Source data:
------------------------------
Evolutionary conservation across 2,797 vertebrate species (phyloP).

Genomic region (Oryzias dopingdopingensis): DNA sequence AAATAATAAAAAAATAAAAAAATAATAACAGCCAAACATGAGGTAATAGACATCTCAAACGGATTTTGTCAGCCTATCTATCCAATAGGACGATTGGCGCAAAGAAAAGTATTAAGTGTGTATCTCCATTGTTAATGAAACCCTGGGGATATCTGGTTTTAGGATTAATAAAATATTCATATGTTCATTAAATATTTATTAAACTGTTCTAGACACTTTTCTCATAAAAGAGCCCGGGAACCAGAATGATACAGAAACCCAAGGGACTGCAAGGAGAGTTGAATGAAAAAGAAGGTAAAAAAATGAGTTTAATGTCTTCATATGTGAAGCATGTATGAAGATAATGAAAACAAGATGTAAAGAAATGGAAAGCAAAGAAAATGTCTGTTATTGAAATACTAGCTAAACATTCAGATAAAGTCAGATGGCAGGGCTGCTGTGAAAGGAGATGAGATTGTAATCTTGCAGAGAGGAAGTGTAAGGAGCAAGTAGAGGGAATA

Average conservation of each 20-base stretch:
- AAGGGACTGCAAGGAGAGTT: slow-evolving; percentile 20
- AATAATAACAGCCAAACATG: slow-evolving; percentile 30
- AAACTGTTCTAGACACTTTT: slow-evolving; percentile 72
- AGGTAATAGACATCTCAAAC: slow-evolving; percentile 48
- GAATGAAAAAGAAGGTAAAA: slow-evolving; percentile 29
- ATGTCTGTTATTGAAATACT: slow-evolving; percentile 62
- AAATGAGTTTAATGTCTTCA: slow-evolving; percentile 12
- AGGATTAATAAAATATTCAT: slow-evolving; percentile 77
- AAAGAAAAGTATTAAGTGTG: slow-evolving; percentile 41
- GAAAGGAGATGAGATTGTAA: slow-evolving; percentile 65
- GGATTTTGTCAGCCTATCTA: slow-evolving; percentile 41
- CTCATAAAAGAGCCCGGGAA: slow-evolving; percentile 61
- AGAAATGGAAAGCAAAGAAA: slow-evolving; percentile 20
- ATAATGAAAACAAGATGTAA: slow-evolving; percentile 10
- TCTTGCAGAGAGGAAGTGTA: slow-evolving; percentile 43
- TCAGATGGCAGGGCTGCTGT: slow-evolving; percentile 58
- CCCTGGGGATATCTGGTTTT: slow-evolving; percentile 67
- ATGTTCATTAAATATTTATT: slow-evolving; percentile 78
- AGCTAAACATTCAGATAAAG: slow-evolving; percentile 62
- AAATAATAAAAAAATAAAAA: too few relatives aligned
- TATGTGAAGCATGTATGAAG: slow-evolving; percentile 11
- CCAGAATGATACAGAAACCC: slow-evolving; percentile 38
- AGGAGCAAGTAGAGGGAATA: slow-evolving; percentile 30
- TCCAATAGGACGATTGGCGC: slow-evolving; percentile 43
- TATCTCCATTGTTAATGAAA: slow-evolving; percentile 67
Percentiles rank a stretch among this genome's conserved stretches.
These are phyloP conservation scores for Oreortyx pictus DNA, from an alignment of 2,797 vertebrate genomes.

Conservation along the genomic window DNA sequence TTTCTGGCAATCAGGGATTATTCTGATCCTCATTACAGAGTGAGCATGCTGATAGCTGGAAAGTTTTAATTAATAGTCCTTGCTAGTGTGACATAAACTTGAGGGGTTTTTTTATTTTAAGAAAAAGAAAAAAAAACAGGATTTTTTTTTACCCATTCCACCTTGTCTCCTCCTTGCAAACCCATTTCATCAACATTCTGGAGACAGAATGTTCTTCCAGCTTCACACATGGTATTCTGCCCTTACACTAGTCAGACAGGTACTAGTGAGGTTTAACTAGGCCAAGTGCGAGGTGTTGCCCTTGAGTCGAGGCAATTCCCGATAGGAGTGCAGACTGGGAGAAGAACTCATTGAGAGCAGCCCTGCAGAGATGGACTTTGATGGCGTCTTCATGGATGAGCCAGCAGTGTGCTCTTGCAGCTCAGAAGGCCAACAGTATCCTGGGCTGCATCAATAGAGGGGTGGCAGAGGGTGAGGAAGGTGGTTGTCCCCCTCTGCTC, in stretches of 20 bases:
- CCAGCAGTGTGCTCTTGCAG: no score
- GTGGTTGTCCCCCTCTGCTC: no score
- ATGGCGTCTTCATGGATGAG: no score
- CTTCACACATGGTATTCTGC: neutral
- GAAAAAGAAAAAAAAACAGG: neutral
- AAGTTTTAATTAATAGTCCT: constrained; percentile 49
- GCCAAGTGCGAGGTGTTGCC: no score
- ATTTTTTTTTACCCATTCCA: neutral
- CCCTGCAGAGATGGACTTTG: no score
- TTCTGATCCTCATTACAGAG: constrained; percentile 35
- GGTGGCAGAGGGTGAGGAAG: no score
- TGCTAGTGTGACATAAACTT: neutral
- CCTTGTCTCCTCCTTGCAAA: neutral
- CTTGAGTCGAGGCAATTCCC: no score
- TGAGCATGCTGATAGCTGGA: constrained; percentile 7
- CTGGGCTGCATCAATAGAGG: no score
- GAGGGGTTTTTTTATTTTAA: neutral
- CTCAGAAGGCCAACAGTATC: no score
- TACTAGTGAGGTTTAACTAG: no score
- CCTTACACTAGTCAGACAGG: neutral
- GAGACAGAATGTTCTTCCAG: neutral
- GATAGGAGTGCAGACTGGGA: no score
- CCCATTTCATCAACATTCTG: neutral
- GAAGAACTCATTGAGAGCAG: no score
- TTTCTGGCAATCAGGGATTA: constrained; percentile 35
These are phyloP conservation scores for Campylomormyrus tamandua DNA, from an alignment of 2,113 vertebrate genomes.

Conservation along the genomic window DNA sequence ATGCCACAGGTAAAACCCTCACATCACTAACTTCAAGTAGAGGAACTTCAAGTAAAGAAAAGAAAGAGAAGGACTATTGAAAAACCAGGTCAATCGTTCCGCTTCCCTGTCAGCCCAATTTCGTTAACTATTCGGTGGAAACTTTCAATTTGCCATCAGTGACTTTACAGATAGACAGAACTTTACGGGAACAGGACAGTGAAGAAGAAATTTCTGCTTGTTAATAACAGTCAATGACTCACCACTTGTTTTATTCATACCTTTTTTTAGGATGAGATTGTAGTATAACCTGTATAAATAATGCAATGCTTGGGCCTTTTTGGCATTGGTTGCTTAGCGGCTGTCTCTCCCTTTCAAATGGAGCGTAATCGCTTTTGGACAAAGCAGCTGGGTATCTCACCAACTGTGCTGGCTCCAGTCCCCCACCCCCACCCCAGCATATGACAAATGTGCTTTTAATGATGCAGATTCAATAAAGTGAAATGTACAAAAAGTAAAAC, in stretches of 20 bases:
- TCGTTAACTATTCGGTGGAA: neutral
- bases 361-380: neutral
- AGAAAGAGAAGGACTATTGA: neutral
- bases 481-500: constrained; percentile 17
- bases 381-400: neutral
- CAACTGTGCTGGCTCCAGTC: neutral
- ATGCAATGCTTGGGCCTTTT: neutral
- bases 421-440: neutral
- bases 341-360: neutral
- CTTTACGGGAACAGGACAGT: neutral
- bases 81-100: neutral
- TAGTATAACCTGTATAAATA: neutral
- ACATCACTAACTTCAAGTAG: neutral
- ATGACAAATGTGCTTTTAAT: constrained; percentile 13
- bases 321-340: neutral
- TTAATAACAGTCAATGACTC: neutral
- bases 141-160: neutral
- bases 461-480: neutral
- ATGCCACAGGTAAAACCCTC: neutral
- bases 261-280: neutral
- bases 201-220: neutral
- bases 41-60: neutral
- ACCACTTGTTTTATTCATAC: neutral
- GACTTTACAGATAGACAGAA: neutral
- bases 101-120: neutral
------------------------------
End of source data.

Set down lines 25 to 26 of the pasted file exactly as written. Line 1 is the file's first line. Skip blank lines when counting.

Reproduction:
- CCAGAATGATACAGAAACCC: slow-evolving; percentile 38
- AGGAGCAAGTAGAGGGAATA: slow-evolving; percentile 30